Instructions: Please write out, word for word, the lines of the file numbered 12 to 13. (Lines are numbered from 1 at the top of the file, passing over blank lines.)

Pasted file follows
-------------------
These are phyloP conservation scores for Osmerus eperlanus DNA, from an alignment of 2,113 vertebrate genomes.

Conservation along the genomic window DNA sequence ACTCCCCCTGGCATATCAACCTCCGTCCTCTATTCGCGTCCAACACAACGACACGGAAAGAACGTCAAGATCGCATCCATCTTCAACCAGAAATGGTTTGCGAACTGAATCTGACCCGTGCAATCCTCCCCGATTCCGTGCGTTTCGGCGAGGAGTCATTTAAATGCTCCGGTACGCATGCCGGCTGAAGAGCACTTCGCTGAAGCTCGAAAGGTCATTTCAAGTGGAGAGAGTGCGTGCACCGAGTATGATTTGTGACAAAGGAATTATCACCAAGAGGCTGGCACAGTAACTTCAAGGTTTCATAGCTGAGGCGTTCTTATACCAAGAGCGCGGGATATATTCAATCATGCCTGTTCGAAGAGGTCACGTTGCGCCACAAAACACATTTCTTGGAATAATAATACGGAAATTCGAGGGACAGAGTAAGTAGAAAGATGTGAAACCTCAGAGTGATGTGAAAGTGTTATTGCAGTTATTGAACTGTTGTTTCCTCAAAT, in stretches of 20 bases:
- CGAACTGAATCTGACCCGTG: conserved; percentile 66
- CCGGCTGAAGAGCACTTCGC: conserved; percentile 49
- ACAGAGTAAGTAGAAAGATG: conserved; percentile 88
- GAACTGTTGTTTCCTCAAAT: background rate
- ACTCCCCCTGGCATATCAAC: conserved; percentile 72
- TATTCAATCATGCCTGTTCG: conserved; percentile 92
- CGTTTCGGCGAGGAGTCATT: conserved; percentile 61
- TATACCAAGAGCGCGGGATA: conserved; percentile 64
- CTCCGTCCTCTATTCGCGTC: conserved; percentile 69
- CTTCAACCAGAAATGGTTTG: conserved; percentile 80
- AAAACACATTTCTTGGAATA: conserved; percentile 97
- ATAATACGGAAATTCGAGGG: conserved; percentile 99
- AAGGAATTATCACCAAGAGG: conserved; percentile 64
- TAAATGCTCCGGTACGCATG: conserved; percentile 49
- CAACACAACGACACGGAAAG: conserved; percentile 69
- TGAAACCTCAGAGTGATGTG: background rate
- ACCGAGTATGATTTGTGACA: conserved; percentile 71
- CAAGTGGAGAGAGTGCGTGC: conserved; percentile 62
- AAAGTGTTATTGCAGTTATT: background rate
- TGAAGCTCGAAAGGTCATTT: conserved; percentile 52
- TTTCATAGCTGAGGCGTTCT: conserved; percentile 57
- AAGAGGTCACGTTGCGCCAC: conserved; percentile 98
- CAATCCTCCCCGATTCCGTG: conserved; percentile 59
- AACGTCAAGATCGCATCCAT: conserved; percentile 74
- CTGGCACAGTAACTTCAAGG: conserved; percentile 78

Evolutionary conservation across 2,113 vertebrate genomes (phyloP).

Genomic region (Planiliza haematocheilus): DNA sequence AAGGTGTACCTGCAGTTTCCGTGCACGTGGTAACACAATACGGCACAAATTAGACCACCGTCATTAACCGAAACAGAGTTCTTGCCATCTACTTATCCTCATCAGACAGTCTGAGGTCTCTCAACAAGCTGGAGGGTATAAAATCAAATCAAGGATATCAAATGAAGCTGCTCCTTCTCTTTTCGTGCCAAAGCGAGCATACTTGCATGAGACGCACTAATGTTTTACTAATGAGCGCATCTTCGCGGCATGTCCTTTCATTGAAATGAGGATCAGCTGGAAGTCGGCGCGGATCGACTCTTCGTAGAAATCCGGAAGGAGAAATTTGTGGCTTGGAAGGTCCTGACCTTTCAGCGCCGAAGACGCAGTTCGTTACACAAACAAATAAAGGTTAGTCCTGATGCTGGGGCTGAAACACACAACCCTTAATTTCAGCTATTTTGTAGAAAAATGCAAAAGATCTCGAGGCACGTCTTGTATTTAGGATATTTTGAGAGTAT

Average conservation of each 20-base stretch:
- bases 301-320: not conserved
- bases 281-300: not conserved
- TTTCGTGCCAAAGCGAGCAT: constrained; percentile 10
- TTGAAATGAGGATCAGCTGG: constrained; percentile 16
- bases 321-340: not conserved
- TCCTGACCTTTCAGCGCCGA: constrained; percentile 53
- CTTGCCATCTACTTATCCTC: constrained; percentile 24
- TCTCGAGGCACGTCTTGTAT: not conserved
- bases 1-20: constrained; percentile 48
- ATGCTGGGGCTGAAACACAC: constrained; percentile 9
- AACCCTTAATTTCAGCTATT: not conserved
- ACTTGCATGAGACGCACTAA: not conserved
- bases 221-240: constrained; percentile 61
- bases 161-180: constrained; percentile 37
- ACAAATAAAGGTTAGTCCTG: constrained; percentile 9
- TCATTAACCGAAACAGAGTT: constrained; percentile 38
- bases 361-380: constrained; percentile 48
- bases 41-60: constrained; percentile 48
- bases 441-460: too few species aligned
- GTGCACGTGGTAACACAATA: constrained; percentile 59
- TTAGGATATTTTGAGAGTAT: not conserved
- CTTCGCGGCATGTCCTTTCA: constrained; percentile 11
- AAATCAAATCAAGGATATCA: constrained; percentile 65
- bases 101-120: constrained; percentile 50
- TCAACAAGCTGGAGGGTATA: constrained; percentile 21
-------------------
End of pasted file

- CTTCAACCAGAAATGGTTTG: conserved; percentile 80
- AAAACACATTTCTTGGAATA: conserved; percentile 97